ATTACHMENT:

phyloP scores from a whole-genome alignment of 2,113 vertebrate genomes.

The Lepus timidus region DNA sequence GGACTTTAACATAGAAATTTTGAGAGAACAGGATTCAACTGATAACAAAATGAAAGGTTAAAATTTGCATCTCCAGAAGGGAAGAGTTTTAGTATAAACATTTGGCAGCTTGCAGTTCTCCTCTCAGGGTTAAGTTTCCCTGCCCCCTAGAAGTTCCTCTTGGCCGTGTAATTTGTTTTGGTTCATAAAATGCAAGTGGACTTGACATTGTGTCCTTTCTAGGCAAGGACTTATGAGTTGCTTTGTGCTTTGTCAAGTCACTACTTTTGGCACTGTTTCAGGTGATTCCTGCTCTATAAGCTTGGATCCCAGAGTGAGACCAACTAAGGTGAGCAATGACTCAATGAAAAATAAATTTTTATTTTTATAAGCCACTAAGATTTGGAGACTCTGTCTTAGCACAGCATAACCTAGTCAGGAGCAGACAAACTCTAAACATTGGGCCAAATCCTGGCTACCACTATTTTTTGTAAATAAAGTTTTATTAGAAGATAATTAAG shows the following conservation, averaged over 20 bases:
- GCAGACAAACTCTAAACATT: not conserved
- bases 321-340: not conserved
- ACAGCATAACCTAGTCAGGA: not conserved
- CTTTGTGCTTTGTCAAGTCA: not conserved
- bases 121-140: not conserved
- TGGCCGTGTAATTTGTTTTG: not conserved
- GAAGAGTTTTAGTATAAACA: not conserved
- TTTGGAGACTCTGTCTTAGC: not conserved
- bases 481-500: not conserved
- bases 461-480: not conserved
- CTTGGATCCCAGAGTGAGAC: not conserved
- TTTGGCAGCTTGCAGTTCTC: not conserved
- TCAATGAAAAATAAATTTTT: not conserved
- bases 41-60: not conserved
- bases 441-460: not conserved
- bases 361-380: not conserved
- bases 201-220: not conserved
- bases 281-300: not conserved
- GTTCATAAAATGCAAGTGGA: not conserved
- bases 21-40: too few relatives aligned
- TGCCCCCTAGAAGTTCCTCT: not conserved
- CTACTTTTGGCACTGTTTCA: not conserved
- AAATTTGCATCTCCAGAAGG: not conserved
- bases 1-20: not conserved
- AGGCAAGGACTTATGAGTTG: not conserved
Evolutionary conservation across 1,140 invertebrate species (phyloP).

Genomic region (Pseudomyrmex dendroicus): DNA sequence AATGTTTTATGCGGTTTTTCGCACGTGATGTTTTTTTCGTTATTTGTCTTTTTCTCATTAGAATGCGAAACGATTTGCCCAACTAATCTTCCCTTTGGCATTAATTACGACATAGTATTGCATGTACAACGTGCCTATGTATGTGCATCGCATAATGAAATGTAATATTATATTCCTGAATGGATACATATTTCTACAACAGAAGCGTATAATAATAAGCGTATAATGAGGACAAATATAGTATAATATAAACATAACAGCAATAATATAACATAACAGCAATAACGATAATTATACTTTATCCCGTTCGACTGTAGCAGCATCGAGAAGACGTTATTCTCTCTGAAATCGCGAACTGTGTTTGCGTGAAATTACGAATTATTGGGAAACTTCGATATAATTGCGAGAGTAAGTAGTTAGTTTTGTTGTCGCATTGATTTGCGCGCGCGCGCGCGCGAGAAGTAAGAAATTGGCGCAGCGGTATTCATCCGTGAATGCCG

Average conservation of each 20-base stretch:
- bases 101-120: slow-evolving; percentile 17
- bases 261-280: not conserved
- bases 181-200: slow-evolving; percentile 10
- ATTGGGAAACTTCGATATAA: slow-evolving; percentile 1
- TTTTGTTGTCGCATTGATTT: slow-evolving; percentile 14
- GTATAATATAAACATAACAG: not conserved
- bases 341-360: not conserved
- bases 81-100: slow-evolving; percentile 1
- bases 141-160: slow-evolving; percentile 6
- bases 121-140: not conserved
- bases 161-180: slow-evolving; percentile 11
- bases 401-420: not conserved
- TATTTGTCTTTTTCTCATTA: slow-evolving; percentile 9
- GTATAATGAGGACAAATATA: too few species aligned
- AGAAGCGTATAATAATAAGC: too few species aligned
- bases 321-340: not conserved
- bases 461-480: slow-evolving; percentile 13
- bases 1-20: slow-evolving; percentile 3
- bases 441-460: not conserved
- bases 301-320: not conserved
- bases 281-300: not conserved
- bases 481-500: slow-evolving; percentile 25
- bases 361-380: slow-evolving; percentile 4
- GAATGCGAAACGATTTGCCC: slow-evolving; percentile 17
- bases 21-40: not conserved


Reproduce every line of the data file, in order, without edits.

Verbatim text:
phyloP scores from a whole-genome alignment of 2,113 vertebrate genomes.

The Lepus timidus region DNA sequence GGACTTTAACATAGAAATTTTGAGAGAACAGGATTCAACTGATAACAAAATGAAAGGTTAAAATTTGCATCTCCAGAAGGGAAGAGTTTTAGTATAAACATTTGGCAGCTTGCAGTTCTCCTCTCAGGGTTAAGTTTCCCTGCCCCCTAGAAGTTCCTCTTGGCCGTGTAATTTGTTTTGGTTCATAAAATGCAAGTGGACTTGACATTGTGTCCTTTCTAGGCAAGGACTTATGAGTTGCTTTGTGCTTTGTCAAGTCACTACTTTTGGCACTGTTTCAGGTGATTCCTGCTCTATAAGCTTGGATCCCAGAGTGAGACCAACTAAGGTGAGCAATGACTCAATGAAAAATAAATTTTTATTTTTATAAGCCACTAAGATTTGGAGACTCTGTCTTAGCACAGCATAACCTAGTCAGGAGCAGACAAACTCTAAACATTGGGCCAAATCCTGGCTACCACTATTTTTTGTAAATAAAGTTTTATTAGAAGATAATTAAG shows the following conservation, averaged over 20 bases:
- GCAGACAAACTCTAAACATT: not conserved
- bases 321-340: not conserved
- ACAGCATAACCTAGTCAGGA: not conserved
- CTTTGTGCTTTGTCAAGTCA: not conserved
- bases 121-140: not conserved
- TGGCCGTGTAATTTGTTTTG: not conserved
- GAAGAGTTTTAGTATAAACA: not conserved
- TTTGGAGACTCTGTCTTAGC: not conserved
- bases 481-500: not conserved
- bases 461-480: not conserved
- CTTGGATCCCAGAGTGAGAC: not conserved
- TTTGGCAGCTTGCAGTTCTC: not conserved
- TCAATGAAAAATAAATTTTT: not conserved
- bases 41-60: not conserved
- bases 441-460: not conserved
- bases 361-380: not conserved
- bases 201-220: not conserved
- bases 281-300: not conserved
- GTTCATAAAATGCAAGTGGA: not conserved
- bases 21-40: too few relatives aligned
- TGCCCCCTAGAAGTTCCTCT: not conserved
- CTACTTTTGGCACTGTTTCA: not conserved
- AAATTTGCATCTCCAGAAGG: not conserved
- bases 1-20: not conserved
- AGGCAAGGACTTATGAGTTG: not conserved
Evolutionary conservation across 1,140 invertebrate species (phyloP).

Genomic region (Pseudomyrmex dendroicus): DNA sequence AATGTTTTATGCGGTTTTTCGCACGTGATGTTTTTTTCGTTATTTGTCTTTTTCTCATTAGAATGCGAAACGATTTGCCCAACTAATCTTCCCTTTGGCATTAATTACGACATAGTATTGCATGTACAACGTGCCTATGTATGTGCATCGCATAATGAAATGTAATATTATATTCCTGAATGGATACATATTTCTACAACAGAAGCGTATAATAATAAGCGTATAATGAGGACAAATATAGTATAATATAAACATAACAGCAATAATATAACATAACAGCAATAACGATAATTATACTTTATCCCGTTCGACTGTAGCAGCATCGAGAAGACGTTATTCTCTCTGAAATCGCGAACTGTGTTTGCGTGAAATTACGAATTATTGGGAAACTTCGATATAATTGCGAGAGTAAGTAGTTAGTTTTGTTGTCGCATTGATTTGCGCGCGCGCGCGCGCGAGAAGTAAGAAATTGGCGCAGCGGTATTCATCCGTGAATGCCG

Average conservation of each 20-base stretch:
- bases 101-120: slow-evolving; percentile 17
- bases 261-280: not conserved
- bases 181-200: slow-evolving; percentile 10
- ATTGGGAAACTTCGATATAA: slow-evolving; percentile 1
- TTTTGTTGTCGCATTGATTT: slow-evolving; percentile 14
- GTATAATATAAACATAACAG: not conserved
- bases 341-360: not conserved
- bases 81-100: slow-evolving; percentile 1
- bases 141-160: slow-evolving; percentile 6
- bases 121-140: not conserved
- bases 161-180: slow-evolving; percentile 11
- bases 401-420: not conserved
- TATTTGTCTTTTTCTCATTA: slow-evolving; percentile 9
- GTATAATGAGGACAAATATA: too few species aligned
- AGAAGCGTATAATAATAAGC: too few species aligned
- bases 321-340: not conserved
- bases 461-480: slow-evolving; percentile 13
- bases 1-20: slow-evolving; percentile 3
- bases 441-460: not conserved
- bases 301-320: not conserved
- bases 281-300: not conserved
- bases 481-500: slow-evolving; percentile 25
- bases 361-380: slow-evolving; percentile 4
- GAATGCGAAACGATTTGCCC: slow-evolving; percentile 17
- bases 21-40: not conserved